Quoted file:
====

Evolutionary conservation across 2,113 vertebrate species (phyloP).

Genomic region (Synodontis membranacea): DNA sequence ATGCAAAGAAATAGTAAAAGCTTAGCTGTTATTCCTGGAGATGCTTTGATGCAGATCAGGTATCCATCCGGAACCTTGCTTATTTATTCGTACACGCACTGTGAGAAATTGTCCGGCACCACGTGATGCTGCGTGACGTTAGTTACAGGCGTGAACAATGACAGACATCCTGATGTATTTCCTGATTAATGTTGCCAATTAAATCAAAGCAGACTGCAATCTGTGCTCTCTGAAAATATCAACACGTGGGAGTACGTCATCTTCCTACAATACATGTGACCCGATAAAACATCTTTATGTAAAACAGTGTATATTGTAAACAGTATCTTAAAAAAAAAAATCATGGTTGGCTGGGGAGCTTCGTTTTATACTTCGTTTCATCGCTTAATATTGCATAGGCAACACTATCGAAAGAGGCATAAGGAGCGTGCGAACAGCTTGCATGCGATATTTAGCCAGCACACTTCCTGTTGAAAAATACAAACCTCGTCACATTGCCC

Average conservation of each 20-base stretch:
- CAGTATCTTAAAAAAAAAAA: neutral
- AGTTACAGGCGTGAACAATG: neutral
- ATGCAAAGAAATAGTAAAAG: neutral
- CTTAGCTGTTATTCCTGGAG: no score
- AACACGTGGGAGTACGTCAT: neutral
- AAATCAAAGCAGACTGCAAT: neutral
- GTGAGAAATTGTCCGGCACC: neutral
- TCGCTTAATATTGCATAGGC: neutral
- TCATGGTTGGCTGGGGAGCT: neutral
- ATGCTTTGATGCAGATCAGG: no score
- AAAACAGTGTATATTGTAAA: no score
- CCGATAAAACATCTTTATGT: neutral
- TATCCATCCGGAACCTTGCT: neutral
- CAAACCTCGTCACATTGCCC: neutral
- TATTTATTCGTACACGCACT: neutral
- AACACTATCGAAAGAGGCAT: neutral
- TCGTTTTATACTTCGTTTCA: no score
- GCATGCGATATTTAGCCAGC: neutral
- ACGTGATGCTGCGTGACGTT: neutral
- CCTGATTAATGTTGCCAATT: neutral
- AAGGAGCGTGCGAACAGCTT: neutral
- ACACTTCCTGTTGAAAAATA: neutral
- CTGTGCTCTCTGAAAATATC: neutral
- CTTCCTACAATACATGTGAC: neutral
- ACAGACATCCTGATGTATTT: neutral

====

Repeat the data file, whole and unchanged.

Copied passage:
Evolutionary conservation across 2,113 vertebrate species (phyloP).

Genomic region (Synodontis membranacea): DNA sequence ATGCAAAGAAATAGTAAAAGCTTAGCTGTTATTCCTGGAGATGCTTTGATGCAGATCAGGTATCCATCCGGAACCTTGCTTATTTATTCGTACACGCACTGTGAGAAATTGTCCGGCACCACGTGATGCTGCGTGACGTTAGTTACAGGCGTGAACAATGACAGACATCCTGATGTATTTCCTGATTAATGTTGCCAATTAAATCAAAGCAGACTGCAATCTGTGCTCTCTGAAAATATCAACACGTGGGAGTACGTCATCTTCCTACAATACATGTGACCCGATAAAACATCTTTATGTAAAACAGTGTATATTGTAAACAGTATCTTAAAAAAAAAAATCATGGTTGGCTGGGGAGCTTCGTTTTATACTTCGTTTCATCGCTTAATATTGCATAGGCAACACTATCGAAAGAGGCATAAGGAGCGTGCGAACAGCTTGCATGCGATATTTAGCCAGCACACTTCCTGTTGAAAAATACAAACCTCGTCACATTGCCC

Average conservation of each 20-base stretch:
- CAGTATCTTAAAAAAAAAAA: neutral
- AGTTACAGGCGTGAACAATG: neutral
- ATGCAAAGAAATAGTAAAAG: neutral
- CTTAGCTGTTATTCCTGGAG: no score
- AACACGTGGGAGTACGTCAT: neutral
- AAATCAAAGCAGACTGCAAT: neutral
- GTGAGAAATTGTCCGGCACC: neutral
- TCGCTTAATATTGCATAGGC: neutral
- TCATGGTTGGCTGGGGAGCT: neutral
- ATGCTTTGATGCAGATCAGG: no score
- AAAACAGTGTATATTGTAAA: no score
- CCGATAAAACATCTTTATGT: neutral
- TATCCATCCGGAACCTTGCT: neutral
- CAAACCTCGTCACATTGCCC: neutral
- TATTTATTCGTACACGCACT: neutral
- AACACTATCGAAAGAGGCAT: neutral
- TCGTTTTATACTTCGTTTCA: no score
- GCATGCGATATTTAGCCAGC: neutral
- ACGTGATGCTGCGTGACGTT: neutral
- CCTGATTAATGTTGCCAATT: neutral
- AAGGAGCGTGCGAACAGCTT: neutral
- ACACTTCCTGTTGAAAAATA: neutral
- CTGTGCTCTCTGAAAATATC: neutral
- CTTCCTACAATACATGTGAC: neutral
- ACAGACATCCTGATGTATTT: neutral